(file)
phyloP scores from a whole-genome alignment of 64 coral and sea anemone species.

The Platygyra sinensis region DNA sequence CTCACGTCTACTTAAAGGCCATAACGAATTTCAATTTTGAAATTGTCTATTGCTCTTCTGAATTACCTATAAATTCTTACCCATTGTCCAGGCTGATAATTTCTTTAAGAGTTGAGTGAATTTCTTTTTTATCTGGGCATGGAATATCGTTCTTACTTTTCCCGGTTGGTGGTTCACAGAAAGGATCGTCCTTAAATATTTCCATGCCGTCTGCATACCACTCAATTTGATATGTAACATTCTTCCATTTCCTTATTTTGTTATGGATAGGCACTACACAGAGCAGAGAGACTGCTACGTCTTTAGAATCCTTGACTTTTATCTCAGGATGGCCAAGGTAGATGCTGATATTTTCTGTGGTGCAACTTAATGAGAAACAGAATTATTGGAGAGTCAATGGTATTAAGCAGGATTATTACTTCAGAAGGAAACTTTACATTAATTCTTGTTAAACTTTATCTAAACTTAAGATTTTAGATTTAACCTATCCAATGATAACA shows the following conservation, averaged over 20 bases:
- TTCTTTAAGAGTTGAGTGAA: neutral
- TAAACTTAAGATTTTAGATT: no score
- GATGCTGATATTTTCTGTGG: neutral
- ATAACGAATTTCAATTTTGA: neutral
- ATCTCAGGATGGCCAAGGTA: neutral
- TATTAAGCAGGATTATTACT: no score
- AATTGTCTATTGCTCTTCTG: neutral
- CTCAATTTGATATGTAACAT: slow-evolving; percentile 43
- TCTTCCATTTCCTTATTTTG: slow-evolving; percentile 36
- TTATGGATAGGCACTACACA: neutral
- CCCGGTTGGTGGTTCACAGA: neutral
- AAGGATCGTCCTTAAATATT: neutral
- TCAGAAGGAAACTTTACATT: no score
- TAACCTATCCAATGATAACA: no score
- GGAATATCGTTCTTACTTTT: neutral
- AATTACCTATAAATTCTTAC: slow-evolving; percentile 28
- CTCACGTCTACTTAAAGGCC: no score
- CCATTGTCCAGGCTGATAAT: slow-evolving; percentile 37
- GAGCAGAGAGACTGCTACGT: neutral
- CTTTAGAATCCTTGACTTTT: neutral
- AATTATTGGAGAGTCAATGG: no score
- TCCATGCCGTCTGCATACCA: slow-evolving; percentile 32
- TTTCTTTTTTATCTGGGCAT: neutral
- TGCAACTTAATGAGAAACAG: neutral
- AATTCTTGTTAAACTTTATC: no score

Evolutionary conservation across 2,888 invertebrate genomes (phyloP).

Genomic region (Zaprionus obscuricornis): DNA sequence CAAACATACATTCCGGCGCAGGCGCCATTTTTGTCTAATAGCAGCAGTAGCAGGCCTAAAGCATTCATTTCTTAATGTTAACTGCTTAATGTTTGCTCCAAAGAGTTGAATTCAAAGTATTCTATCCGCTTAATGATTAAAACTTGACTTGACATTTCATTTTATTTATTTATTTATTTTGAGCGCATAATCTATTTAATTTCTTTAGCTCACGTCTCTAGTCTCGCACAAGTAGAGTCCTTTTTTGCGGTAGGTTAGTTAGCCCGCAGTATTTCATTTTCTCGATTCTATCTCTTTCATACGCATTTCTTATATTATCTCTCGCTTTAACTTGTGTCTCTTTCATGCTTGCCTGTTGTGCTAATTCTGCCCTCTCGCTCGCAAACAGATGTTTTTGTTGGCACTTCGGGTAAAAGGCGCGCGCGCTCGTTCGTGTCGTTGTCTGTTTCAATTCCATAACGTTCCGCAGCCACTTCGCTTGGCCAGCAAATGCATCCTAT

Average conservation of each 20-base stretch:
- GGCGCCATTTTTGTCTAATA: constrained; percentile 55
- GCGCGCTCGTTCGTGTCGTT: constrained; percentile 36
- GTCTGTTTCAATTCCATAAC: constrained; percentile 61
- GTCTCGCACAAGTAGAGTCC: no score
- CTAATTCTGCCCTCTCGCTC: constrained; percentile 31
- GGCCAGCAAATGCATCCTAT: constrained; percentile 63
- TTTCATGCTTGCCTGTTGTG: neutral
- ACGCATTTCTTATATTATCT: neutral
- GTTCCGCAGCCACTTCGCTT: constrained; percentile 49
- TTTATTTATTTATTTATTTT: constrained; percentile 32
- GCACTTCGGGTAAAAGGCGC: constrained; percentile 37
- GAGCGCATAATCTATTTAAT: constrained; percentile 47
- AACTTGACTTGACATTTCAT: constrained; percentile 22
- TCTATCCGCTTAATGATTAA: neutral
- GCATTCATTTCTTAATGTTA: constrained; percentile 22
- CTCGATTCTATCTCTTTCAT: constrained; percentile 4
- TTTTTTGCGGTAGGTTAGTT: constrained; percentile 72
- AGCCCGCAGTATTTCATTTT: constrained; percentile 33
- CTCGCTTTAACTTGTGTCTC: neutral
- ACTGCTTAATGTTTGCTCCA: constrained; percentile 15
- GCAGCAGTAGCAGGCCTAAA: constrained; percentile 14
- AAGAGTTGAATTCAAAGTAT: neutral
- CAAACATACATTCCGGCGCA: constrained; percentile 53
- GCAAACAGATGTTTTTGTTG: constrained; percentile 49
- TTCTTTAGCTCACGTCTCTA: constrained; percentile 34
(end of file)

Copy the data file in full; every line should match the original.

phyloP scores from a whole-genome alignment of 64 coral and sea anemone species.

The Platygyra sinensis region DNA sequence CTCACGTCTACTTAAAGGCCATAACGAATTTCAATTTTGAAATTGTCTATTGCTCTTCTGAATTACCTATAAATTCTTACCCATTGTCCAGGCTGATAATTTCTTTAAGAGTTGAGTGAATTTCTTTTTTATCTGGGCATGGAATATCGTTCTTACTTTTCCCGGTTGGTGGTTCACAGAAAGGATCGTCCTTAAATATTTCCATGCCGTCTGCATACCACTCAATTTGATATGTAACATTCTTCCATTTCCTTATTTTGTTATGGATAGGCACTACACAGAGCAGAGAGACTGCTACGTCTTTAGAATCCTTGACTTTTATCTCAGGATGGCCAAGGTAGATGCTGATATTTTCTGTGGTGCAACTTAATGAGAAACAGAATTATTGGAGAGTCAATGGTATTAAGCAGGATTATTACTTCAGAAGGAAACTTTACATTAATTCTTGTTAAACTTTATCTAAACTTAAGATTTTAGATTTAACCTATCCAATGATAACA shows the following conservation, averaged over 20 bases:
- TTCTTTAAGAGTTGAGTGAA: neutral
- TAAACTTAAGATTTTAGATT: no score
- GATGCTGATATTTTCTGTGG: neutral
- ATAACGAATTTCAATTTTGA: neutral
- ATCTCAGGATGGCCAAGGTA: neutral
- TATTAAGCAGGATTATTACT: no score
- AATTGTCTATTGCTCTTCTG: neutral
- CTCAATTTGATATGTAACAT: slow-evolving; percentile 43
- TCTTCCATTTCCTTATTTTG: slow-evolving; percentile 36
- TTATGGATAGGCACTACACA: neutral
- CCCGGTTGGTGGTTCACAGA: neutral
- AAGGATCGTCCTTAAATATT: neutral
- TCAGAAGGAAACTTTACATT: no score
- TAACCTATCCAATGATAACA: no score
- GGAATATCGTTCTTACTTTT: neutral
- AATTACCTATAAATTCTTAC: slow-evolving; percentile 28
- CTCACGTCTACTTAAAGGCC: no score
- CCATTGTCCAGGCTGATAAT: slow-evolving; percentile 37
- GAGCAGAGAGACTGCTACGT: neutral
- CTTTAGAATCCTTGACTTTT: neutral
- AATTATTGGAGAGTCAATGG: no score
- TCCATGCCGTCTGCATACCA: slow-evolving; percentile 32
- TTTCTTTTTTATCTGGGCAT: neutral
- TGCAACTTAATGAGAAACAG: neutral
- AATTCTTGTTAAACTTTATC: no score

Evolutionary conservation across 2,888 invertebrate genomes (phyloP).

Genomic region (Zaprionus obscuricornis): DNA sequence CAAACATACATTCCGGCGCAGGCGCCATTTTTGTCTAATAGCAGCAGTAGCAGGCCTAAAGCATTCATTTCTTAATGTTAACTGCTTAATGTTTGCTCCAAAGAGTTGAATTCAAAGTATTCTATCCGCTTAATGATTAAAACTTGACTTGACATTTCATTTTATTTATTTATTTATTTTGAGCGCATAATCTATTTAATTTCTTTAGCTCACGTCTCTAGTCTCGCACAAGTAGAGTCCTTTTTTGCGGTAGGTTAGTTAGCCCGCAGTATTTCATTTTCTCGATTCTATCTCTTTCATACGCATTTCTTATATTATCTCTCGCTTTAACTTGTGTCTCTTTCATGCTTGCCTGTTGTGCTAATTCTGCCCTCTCGCTCGCAAACAGATGTTTTTGTTGGCACTTCGGGTAAAAGGCGCGCGCGCTCGTTCGTGTCGTTGTCTGTTTCAATTCCATAACGTTCCGCAGCCACTTCGCTTGGCCAGCAAATGCATCCTAT

Average conservation of each 20-base stretch:
- GGCGCCATTTTTGTCTAATA: constrained; percentile 55
- GCGCGCTCGTTCGTGTCGTT: constrained; percentile 36
- GTCTGTTTCAATTCCATAAC: constrained; percentile 61
- GTCTCGCACAAGTAGAGTCC: no score
- CTAATTCTGCCCTCTCGCTC: constrained; percentile 31
- GGCCAGCAAATGCATCCTAT: constrained; percentile 63
- TTTCATGCTTGCCTGTTGTG: neutral
- ACGCATTTCTTATATTATCT: neutral
- GTTCCGCAGCCACTTCGCTT: constrained; percentile 49
- TTTATTTATTTATTTATTTT: constrained; percentile 32
- GCACTTCGGGTAAAAGGCGC: constrained; percentile 37
- GAGCGCATAATCTATTTAAT: constrained; percentile 47
- AACTTGACTTGACATTTCAT: constrained; percentile 22
- TCTATCCGCTTAATGATTAA: neutral
- GCATTCATTTCTTAATGTTA: constrained; percentile 22
- CTCGATTCTATCTCTTTCAT: constrained; percentile 4
- TTTTTTGCGGTAGGTTAGTT: constrained; percentile 72
- AGCCCGCAGTATTTCATTTT: constrained; percentile 33
- CTCGCTTTAACTTGTGTCTC: neutral
- ACTGCTTAATGTTTGCTCCA: constrained; percentile 15
- GCAGCAGTAGCAGGCCTAAA: constrained; percentile 14
- AAGAGTTGAATTCAAAGTAT: neutral
- CAAACATACATTCCGGCGCA: constrained; percentile 53
- GCAAACAGATGTTTTTGTTG: constrained; percentile 49
- TTCTTTAGCTCACGTCTCTA: constrained; percentile 34